Writing Reality Check

turtle photo (1)A couple of weeks ago I read a blog post on The Huffington Post that helped me take a step back from my To-Do List (you all know how much I love my to-do lists!) and take a deep breath.

My priorities right now are family (which includes my health and wellbeing as well as my family’s), then coaching, then writing. This is intentional—it’s exactly the way I want it to be.

I continue to work on my writing every day. But the steps I take are sometimes very small–what Martha Beck calls turtle steps. I’ve written about this before but it’s come up again because of this article and my realization (again!) that I’m not going to write 100,000 words this year.

If I write a sentence or a paragraph, I’m happy. I think about writing a lot, and I really enjoy the time I get to sit and write—whether I’m a quiet library as I am now, or I’m in the waiting area of my son’s karate studio.

It’s too soon to say the writing goals I set for myself just last month are unrealistic—you never know what will change—but I’m recalibrating my goals for right now.

So I can continue writing and, more importantly, so I can feel good throughout my day, whether I’m writing or cooking, creating a new worksheet for my clients or going for a run.

Goals turn dreams into reality by putting a due date on them, but I don’t want to sacrifice being present for all the moments of my life in order to achieve one goal, no matter how important.

Slowly but surely I’ll accomplish my writing goals, while feeling good and living my life.

That thought definitely allows me to take a long, deep breath.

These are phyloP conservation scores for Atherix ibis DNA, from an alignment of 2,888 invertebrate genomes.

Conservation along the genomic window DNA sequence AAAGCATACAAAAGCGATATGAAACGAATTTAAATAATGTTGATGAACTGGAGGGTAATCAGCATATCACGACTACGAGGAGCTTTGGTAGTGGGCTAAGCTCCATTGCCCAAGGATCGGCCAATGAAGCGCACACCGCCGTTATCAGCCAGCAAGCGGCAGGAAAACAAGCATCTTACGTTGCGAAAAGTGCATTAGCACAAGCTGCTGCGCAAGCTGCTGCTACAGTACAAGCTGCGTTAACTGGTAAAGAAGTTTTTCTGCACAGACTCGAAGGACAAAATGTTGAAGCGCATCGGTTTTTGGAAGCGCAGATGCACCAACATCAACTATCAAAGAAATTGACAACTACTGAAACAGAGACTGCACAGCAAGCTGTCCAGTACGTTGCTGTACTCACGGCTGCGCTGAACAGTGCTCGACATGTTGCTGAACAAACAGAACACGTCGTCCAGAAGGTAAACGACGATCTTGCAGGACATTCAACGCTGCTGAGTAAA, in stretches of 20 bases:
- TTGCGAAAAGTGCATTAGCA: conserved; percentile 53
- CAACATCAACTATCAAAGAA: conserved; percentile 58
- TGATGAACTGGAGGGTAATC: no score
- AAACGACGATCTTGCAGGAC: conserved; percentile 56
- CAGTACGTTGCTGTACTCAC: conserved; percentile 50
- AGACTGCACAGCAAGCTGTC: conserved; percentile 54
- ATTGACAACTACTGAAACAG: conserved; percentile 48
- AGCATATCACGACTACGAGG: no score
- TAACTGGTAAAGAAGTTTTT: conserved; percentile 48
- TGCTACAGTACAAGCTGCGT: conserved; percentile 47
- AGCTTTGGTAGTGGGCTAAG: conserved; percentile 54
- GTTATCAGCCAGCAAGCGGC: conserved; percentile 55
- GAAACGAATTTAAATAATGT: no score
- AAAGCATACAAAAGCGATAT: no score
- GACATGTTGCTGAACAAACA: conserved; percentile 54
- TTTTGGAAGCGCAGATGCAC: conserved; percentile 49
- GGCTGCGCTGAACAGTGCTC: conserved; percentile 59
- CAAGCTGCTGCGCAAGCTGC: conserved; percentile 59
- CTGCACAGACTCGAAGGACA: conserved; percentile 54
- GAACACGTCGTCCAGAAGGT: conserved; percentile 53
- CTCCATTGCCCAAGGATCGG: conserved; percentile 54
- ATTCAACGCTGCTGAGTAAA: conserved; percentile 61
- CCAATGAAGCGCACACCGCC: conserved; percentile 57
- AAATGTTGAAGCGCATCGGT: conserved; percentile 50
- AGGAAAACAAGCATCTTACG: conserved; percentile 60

How about you?

Diane MacKinnon, MD, Master Certified Life CoachDiane MacKinnon, MD: is a writer, blogger, master life coach, family physician, mom, grandmother, and stepmother. I’m feeling overextended this winter but also focused on some small goals that will hopefully lead to bigger goals later in the year.

28 thoughts on “Writing Reality Check

  1. I spend most of my waking hours with my 11 month old son. I think a lot about penning down my thoughts but when I have a chance to sit down, collect my thoughts and type away on my computer, I thrive and find release of pent up thoughts. As you mentioned, I want to be present for all the precious ‘moments’ of life and still yearn for times of solitude when I can dream, think and write.

    • Hi longstoryshort,
      I agree, I have a yearning to write even when I’m in the midst of life’s activity, but I have also cultivated the perspective that there will be time to write–one day, when my son is grown, I’ll have plenty of time to write. Right now he’s still small and I have other family responsibilities, so I write in smaller “bites” as I wait in car pool line or for an hour after he’s asleep and the kitchen is clean and ready for the next day.

      Also, writing this post helped me clarify another way to get my writing goals accomplished: on the 5th week of the month (if there is one) I’m going to give myself a “writing retreat day” at my desk in my home office. Instead of working on my business or anything else, I’m going to schedule the time to write while my son is at school–when I’m awake and full of energy!

      Turtle steps, longstoryshort: they may be small, but they are also progress.

      Happy writing!